For to which of the angels did God ever say, “You are my Son; today I have become your Father”? Or again, “I will be his Father, and he will be my Son”? (‭Hebrews‬ ‭1‬:‭5‬ NIV)

Why does the author of Hebrews use the term "will" if Jesus "was"?

In the beginning was the Word, and the Word was with God, and the Word was God. (‭John‬ ‭1‬:‭1‬ ESV)

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    Hello Ishy Ar EX, and welcome. An edit has been suggested to your question to remove the references to Paul. That's because almost nobody in modern scholarship thinks that Paul wrote Hebrews. Because it's not really relevant to your question who wrote it, I agree with removing those references to avoid distracting people with a claim they are likely to disagree with, but it would be best if you could approve the edit if you agree. Thanks.
    – Susan
    Commented Jan 27, 2016 at 19:41

3 Answers 3


enter image description here Hb 1:5 Interlinear NA27

εἶπεν αὐτοῖς ὁ Ἰησοῦς• εἰ ὁ θεὸς πατὴρ ὑμῶν ἦν ἠγαπᾶτε ἂν ἐμέ, ἐγὼ γὰρ ἐκ τοῦ θεοῦ ἐξῆλθον καὶ ἥκω• οὐδὲ γὰρ ἀπ’ ἐμαυτοῦ ἐλήλυθα, ἀλλ’ ἐκεῖνός με ἀπέστειλεν. John 8:42

ἐκ τοῦ θεοῦ > coming from within God

Jesus is the one who comes out of God and the first to return into God, because many will be one.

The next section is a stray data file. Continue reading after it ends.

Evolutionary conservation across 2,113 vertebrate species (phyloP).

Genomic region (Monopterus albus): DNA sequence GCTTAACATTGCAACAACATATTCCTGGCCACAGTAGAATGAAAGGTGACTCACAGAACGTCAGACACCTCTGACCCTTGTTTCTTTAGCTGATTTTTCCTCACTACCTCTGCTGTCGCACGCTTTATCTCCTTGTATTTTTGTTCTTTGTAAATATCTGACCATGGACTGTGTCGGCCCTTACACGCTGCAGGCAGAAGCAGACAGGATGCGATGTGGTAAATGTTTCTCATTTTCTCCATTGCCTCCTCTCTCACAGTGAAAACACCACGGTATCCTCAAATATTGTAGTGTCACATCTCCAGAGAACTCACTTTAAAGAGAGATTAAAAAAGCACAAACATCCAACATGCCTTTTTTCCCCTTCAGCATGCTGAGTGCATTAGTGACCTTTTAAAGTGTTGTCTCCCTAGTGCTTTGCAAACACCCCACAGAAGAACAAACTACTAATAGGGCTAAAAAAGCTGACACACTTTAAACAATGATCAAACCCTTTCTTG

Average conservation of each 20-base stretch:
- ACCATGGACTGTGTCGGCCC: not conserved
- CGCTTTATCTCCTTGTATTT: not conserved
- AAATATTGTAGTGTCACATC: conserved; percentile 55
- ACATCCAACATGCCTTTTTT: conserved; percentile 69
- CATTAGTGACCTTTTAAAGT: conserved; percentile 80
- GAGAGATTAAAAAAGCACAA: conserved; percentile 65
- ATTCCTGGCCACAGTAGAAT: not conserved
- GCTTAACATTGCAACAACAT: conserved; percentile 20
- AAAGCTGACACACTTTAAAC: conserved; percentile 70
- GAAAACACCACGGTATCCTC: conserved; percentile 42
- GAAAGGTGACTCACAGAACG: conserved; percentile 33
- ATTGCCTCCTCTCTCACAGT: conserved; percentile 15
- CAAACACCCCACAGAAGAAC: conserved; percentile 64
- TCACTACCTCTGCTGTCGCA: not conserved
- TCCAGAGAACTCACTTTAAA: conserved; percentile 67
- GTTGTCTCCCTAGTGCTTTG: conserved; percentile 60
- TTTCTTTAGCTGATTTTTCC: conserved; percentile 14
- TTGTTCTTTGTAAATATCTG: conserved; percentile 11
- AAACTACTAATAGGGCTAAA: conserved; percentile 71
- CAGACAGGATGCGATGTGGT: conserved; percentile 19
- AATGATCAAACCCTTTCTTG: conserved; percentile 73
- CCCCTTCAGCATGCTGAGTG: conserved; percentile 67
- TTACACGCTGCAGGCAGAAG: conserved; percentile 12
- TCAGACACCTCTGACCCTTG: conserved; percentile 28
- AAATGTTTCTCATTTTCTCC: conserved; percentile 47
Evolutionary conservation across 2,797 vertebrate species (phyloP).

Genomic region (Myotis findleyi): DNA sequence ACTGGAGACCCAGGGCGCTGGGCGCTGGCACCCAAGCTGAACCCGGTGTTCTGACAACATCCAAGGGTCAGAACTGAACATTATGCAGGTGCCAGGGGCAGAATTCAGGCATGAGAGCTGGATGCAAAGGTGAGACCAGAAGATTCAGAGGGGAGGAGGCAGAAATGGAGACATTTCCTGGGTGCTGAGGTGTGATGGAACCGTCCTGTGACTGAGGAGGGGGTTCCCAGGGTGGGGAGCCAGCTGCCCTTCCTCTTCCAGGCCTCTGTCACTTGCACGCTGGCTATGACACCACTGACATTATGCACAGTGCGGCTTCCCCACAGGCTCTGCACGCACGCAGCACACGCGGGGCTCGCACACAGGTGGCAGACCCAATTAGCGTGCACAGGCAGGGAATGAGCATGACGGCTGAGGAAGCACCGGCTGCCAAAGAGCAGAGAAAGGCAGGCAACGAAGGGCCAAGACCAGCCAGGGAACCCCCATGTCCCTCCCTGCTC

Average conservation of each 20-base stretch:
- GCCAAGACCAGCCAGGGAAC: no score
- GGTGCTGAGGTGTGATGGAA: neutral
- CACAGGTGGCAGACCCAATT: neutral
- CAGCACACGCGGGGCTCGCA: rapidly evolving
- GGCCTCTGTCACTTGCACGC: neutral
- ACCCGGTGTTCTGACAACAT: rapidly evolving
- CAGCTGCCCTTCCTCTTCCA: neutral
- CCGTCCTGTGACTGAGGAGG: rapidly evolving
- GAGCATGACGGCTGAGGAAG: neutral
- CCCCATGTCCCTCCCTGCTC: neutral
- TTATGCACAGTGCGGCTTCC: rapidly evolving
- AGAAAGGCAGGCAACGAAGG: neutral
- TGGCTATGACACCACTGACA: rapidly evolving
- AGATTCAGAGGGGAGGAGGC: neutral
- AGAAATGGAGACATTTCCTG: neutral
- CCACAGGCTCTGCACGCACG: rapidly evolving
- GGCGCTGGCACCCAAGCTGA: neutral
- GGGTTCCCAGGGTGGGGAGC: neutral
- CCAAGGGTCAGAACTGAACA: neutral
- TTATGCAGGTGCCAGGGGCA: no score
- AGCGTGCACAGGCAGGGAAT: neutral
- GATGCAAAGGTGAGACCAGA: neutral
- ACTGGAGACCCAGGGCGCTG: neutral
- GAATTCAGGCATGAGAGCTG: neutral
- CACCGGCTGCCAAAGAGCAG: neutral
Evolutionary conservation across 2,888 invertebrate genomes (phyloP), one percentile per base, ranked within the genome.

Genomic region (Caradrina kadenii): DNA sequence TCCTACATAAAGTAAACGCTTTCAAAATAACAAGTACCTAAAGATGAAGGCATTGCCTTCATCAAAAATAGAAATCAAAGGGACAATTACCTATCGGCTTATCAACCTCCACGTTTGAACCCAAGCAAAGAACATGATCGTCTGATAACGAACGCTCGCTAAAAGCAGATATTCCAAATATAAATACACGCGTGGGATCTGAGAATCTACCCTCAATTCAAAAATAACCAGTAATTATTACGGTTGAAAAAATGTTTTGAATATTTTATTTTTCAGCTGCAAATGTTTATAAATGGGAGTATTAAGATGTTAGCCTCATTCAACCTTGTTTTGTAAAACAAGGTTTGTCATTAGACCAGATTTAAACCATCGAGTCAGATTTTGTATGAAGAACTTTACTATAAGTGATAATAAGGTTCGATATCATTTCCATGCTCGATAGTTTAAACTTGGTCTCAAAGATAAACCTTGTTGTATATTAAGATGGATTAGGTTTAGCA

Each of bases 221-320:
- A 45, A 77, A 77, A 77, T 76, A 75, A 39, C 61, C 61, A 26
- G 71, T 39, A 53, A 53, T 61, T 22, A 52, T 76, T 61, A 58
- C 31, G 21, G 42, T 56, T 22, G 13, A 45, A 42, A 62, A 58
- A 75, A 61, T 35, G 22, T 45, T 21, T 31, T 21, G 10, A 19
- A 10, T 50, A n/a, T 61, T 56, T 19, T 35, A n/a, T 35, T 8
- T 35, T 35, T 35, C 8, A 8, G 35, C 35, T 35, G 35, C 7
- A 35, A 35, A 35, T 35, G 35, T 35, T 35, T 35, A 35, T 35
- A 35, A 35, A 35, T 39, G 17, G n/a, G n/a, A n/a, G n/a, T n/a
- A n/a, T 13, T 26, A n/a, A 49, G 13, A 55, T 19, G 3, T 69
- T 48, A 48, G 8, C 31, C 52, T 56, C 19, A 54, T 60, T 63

Note that the Septuagint uses the preposition πρὸς in Ecclesiastes 12:7 “…πρὸς τὸν θεόν...”

then [3 shall return 1 the 2 dust] upon the earth as it was; and the spirit should return to next of God who gave it. Ecclesiastes 12:7

Dodson Greek-English Lexicon G4314 πρός PREPosition to, towards, with

Jesus being in God, the single, is impossible other than God.

καὶ ἔσομαι ὑμῖν εἰς πατέρα καὶ ὑμεῖς ἔσεσθέ μοι εἰς υἱοὺς καὶ θυγατέρας, λέγει κύριος παντοκράτωρ. (2Co 6:18 [NA28])

We will all be one God in God.


The first two chapters of this letter includes a dozen or more quotes or references to the Hebrew Bible or other Jewish literature. Verse 5b quotes 2 Samuel 7:14 wherein Nathan tells David that the Lord 'will' raise up his offspring to build a temple and sit on the throne after him, that the Lord 'will' be a father to him and he 'will' be the Lord's son. While the passage seems to have originally referred to Solomon, the author of Hebrews appropriates part of the verse as-is in his argument for the superiority of Jesus over angels.


The Creator was never called "Jesus" nor a Son until He was born of Mary. We do not know what His relationship to God the Father was prior to His birth as a human. He was fully God-John 1:1-but divested Himself of His Divinity to become the first Son of God able to die and pay our sins.

God was speaking of the past--before Christ was born--when He said, "I will be His Father and He will be my Son..." All He is saying is, "From the time that Angels were created, when did I ever say to any of them, "I will be your Father and you will be my Son?"

As Isaiah says:

For unto us a Child is born, Unto us a Son is given; And the government will be upon His shoulder. And His name will be called Wonderful, Counselor, Mighty God, Everlasting Father, Prince of Peace.

These are all "will" ...

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